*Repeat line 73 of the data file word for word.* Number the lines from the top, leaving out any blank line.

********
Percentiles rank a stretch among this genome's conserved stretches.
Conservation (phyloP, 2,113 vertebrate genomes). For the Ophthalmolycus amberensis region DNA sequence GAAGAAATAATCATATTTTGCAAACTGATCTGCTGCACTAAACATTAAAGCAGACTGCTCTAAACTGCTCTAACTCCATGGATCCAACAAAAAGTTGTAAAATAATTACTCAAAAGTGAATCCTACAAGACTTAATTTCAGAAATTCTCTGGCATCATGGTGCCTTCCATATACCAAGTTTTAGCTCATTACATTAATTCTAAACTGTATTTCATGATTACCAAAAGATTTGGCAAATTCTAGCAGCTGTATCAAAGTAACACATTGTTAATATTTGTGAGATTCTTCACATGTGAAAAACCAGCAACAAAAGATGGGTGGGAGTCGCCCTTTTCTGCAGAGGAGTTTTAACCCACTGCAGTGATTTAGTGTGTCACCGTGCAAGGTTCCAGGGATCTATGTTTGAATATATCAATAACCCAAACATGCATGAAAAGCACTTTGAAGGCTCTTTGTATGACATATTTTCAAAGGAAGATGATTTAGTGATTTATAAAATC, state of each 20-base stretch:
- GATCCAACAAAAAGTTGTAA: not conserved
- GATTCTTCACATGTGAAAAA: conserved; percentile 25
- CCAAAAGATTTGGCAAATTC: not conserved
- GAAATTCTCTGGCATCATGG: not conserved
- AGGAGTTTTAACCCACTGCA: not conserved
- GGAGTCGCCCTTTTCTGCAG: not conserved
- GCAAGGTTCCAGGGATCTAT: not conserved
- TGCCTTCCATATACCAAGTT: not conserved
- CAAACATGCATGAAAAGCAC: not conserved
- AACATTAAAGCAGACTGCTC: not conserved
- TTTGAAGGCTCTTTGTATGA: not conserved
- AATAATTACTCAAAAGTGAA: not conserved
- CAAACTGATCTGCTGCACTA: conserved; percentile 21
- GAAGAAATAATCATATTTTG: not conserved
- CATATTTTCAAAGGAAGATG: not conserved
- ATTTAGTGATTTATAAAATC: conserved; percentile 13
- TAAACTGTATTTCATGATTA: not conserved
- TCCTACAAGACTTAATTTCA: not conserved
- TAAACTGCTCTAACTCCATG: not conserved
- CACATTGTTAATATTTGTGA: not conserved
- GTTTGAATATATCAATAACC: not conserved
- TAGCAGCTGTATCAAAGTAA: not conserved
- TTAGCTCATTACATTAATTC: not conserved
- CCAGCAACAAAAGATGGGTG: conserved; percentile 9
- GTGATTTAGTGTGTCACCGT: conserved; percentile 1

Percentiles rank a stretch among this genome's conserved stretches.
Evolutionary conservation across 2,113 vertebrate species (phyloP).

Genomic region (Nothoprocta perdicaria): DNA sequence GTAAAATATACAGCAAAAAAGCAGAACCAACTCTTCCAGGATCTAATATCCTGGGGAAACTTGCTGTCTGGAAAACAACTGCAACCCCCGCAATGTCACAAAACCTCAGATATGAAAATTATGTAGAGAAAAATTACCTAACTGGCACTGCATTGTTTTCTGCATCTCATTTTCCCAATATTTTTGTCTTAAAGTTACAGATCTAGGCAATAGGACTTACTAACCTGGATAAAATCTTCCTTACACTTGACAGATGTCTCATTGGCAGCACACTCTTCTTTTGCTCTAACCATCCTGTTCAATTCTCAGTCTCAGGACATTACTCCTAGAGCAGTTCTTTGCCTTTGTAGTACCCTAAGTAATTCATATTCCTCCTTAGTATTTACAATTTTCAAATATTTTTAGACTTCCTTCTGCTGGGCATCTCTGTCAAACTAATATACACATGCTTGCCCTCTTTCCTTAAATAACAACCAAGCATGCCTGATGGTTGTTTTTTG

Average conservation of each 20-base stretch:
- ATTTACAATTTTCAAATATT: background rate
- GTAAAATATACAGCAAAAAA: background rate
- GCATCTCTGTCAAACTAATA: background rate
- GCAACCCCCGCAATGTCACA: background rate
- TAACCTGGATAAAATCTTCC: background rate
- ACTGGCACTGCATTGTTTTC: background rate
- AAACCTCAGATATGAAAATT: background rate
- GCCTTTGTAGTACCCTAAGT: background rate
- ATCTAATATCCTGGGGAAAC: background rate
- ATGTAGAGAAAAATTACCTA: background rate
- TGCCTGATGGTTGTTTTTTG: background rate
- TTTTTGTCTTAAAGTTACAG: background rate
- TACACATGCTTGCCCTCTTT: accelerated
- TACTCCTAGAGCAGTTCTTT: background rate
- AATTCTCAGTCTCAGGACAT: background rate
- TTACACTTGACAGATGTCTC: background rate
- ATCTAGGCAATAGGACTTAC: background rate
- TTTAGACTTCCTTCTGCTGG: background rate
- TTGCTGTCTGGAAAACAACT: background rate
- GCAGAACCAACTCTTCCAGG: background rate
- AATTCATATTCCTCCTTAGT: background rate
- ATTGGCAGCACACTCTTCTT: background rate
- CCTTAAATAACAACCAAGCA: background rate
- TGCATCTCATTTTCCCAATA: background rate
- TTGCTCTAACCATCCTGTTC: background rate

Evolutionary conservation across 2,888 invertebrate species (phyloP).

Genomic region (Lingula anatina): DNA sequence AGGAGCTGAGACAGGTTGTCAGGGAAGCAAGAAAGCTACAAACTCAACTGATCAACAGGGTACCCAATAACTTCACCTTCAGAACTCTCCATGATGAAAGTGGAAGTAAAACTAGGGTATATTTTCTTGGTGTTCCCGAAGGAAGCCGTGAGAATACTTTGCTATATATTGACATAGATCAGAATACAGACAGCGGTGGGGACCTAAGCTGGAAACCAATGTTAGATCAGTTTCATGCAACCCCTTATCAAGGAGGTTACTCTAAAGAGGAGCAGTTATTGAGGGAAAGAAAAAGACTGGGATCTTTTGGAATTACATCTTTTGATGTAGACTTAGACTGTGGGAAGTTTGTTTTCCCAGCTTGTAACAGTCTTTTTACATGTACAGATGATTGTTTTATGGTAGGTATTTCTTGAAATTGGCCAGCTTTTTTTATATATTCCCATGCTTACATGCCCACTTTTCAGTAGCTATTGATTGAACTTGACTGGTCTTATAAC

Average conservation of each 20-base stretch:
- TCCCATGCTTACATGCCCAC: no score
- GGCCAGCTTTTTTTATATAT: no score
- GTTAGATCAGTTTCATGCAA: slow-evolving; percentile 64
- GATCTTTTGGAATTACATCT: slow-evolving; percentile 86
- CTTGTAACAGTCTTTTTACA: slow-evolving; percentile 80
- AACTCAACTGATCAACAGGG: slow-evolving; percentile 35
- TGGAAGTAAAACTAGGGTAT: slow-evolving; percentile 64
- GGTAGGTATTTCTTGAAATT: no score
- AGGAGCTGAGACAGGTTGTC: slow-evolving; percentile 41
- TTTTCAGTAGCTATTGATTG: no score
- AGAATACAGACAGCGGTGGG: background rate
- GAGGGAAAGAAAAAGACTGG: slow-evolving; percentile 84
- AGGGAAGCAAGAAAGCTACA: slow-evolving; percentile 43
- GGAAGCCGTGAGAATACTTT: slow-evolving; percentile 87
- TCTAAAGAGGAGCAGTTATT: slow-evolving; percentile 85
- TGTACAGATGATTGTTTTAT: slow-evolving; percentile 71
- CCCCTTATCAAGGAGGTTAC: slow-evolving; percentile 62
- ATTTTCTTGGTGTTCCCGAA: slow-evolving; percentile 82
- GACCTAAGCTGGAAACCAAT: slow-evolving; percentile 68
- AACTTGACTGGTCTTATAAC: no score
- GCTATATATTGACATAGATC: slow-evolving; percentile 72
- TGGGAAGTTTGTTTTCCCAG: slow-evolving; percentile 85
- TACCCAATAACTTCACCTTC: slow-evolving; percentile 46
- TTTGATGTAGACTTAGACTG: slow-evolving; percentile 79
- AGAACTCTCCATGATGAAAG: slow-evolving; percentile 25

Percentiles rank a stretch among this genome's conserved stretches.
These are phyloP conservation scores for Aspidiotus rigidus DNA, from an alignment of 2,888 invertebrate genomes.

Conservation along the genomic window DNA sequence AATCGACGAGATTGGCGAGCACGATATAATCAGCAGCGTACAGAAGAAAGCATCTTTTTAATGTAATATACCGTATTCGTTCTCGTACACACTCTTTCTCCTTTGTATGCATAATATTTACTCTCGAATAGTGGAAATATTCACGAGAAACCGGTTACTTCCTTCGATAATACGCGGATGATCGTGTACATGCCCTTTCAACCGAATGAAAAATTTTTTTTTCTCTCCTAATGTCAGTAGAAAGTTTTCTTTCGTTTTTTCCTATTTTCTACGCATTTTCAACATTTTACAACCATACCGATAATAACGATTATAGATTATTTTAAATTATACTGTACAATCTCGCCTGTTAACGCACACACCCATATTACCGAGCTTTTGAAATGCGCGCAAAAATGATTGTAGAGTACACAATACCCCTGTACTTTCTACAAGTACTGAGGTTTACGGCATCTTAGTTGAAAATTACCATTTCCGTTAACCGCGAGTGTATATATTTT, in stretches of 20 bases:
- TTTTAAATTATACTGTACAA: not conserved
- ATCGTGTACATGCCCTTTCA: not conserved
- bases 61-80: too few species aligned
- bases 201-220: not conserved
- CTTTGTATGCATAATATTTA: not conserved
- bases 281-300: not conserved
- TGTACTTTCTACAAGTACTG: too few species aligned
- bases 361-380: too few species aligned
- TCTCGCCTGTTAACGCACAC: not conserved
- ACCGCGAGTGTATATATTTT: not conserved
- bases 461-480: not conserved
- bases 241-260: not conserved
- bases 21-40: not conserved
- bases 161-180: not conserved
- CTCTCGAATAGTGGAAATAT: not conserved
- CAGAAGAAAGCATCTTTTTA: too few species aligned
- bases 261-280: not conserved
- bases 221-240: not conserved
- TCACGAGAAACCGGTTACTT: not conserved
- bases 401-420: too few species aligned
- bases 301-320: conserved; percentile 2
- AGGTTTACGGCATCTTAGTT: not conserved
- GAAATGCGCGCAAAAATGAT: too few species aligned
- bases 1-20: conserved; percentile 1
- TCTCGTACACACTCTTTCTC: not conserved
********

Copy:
- GGAAGCCGTGAGAATACTTT: slow-evolving; percentile 87